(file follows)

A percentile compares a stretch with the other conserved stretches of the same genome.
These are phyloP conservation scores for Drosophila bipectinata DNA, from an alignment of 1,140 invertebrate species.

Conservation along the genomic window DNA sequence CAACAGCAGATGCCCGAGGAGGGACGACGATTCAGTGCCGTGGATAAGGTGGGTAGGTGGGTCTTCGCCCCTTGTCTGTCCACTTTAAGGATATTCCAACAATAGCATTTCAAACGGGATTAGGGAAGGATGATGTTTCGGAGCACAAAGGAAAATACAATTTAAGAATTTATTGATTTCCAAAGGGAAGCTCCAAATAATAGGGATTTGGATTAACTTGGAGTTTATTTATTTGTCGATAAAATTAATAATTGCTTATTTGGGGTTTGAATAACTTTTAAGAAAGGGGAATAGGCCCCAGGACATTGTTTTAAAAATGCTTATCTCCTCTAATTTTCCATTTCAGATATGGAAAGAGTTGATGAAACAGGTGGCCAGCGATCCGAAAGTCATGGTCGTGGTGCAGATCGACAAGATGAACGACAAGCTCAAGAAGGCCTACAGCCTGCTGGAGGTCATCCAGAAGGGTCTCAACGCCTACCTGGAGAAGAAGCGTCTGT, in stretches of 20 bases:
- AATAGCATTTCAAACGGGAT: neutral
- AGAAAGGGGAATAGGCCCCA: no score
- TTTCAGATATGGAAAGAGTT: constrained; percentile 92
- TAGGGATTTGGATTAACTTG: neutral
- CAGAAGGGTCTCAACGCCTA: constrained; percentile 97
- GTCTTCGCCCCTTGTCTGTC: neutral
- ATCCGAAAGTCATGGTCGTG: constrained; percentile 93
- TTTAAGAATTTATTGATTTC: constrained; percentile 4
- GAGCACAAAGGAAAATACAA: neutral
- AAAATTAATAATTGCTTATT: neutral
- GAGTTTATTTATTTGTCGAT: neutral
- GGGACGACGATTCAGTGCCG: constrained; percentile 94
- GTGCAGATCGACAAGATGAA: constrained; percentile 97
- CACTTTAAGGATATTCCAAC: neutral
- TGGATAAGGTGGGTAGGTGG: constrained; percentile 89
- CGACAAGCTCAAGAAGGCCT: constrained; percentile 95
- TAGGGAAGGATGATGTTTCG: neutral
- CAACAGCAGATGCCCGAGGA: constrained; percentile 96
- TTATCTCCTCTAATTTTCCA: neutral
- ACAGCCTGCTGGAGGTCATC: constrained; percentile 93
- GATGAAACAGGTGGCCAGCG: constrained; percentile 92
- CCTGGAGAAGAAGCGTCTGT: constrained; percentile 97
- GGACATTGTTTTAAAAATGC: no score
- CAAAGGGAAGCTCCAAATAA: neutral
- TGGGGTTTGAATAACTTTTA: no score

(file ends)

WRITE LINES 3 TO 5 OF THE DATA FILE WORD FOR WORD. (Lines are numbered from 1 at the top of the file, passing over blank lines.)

Conservation along the genomic window DNA sequence CAACAGCAGATGCCCGAGGAGGGACGACGATTCAGTGCCGTGGATAAGGTGGGTAGGTGGGTCTTCGCCCCTTGTCTGTCCACTTTAAGGATATTCCAACAATAGCATTTCAAACGGGATTAGGGAAGGATGATGTTTCGGAGCACAAAGGAAAATACAATTTAAGAATTTATTGATTTCCAAAGGGAAGCTCCAAATAATAGGGATTTGGATTAACTTGGAGTTTATTTATTTGTCGATAAAATTAATAATTGCTTATTTGGGGTTTGAATAACTTTTAAGAAAGGGGAATAGGCCCCAGGACATTGTTTTAAAAATGCTTATCTCCTCTAATTTTCCATTTCAGATATGGAAAGAGTTGATGAAACAGGTGGCCAGCGATCCGAAAGTCATGGTCGTGGTGCAGATCGACAAGATGAACGACAAGCTCAAGAAGGCCTACAGCCTGCTGGAGGTCATCCAGAAGGGTCTCAACGCCTACCTGGAGAAGAAGCGTCTGT, in stretches of 20 bases:
- AATAGCATTTCAAACGGGAT: neutral
- AGAAAGGGGAATAGGCCCCA: no score